The data legislation (very) briefly outlined above is about to change. A process of consultation has been going on for the past while and new updated laws are due to be in place in the next 12/24 months. These rules bring the legislation up to date and into line with modern data handling, and encompassing things like social networks, cloud storage etc. While up to now actions taken by data protection and privacy controllers have been minimal, they are ramping up to take on the new rules and there is a lot of talk of heavy fines coming down the line. It is important that developers are aware of the rules, and take action when designing and building out systems to ensure that the organisation they work for have technologies and systems in place to enable them to adhere to the legislation. Hopefully this article gives you some tips and pointers on how to get started.

Ref: Links to national organisations responsible for data protection,

  • Data protection in India - overview
  • Austria http://www.dsb.gv.at
  • Belgium http://www.privacy.fgov.be/
  • Bulgaria http://www.cpdp.bg
  • Croatia http://www.azop.hr/cpage.aspx?page=default.aspx&PageID=47
  • Cyprus http://www.dataprotection.gov.cy/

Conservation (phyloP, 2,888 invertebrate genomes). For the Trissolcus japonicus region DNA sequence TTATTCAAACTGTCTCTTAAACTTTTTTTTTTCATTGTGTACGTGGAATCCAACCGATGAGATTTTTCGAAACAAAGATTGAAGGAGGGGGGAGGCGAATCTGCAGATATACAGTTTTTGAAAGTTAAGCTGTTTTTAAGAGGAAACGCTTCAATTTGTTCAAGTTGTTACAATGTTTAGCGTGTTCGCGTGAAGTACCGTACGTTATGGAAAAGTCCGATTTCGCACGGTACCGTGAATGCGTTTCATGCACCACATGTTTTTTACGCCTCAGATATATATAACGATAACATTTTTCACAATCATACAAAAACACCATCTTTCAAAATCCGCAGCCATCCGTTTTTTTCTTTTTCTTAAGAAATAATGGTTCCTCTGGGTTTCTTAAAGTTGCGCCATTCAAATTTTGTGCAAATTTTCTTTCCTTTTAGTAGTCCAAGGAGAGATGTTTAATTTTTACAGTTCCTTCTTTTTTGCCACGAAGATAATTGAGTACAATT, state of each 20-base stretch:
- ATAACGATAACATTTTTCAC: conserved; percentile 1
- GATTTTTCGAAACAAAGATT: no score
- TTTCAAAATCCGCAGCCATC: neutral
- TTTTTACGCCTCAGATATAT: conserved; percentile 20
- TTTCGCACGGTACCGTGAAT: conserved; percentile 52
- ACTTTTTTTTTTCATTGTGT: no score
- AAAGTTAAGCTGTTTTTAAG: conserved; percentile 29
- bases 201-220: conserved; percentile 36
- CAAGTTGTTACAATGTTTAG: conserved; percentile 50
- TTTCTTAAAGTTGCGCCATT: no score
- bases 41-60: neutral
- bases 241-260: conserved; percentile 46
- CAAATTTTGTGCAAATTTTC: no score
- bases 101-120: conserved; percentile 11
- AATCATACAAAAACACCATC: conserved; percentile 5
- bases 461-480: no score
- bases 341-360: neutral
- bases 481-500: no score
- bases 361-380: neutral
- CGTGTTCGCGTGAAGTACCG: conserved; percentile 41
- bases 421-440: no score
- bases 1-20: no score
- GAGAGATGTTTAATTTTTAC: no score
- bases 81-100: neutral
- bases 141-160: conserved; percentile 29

• Czech Republic http://www.uoou.cz/
  • Denmark http://www.datatilsynet.dk/
  • Estonia http://www.dp.gov.ee
  • Finland http://www.tietosuoja.fi/
  • France http://www.cnil.fr/
  • Germany http://www.bfd.bund.de/
  • Greece http://www.dpa.gr/
  • Hungary http://abiweb.obh.hu/dpc/
  • Ireland http://www.dataprotection.ie/
  • Italy http://www.garanteprivacy.it/
  • Latvia http://www.dvi.gov.lv/
  • Lithuania http://www.ada.lt/
  • Luxembourg http://www.cnpd.lu/
  • Malta http://www.dataprotection.gov.mt/
  • Netherlands http://www.cbpweb.nl/
  • Poland http://www.giodo.gov.pl/
  • Portugal http://www.cnpd.pt/
  • Romania http://www.dataprotection.ro
  • Slovakia http://www.dataprotection.gov.sk/
  • Slovenia http://www.ip-rs.si
  • Spain http://www.agpd.es/
  • Sweden http://www.datainspektionen.se/
  • United Kingdom http://www.ico.org.uk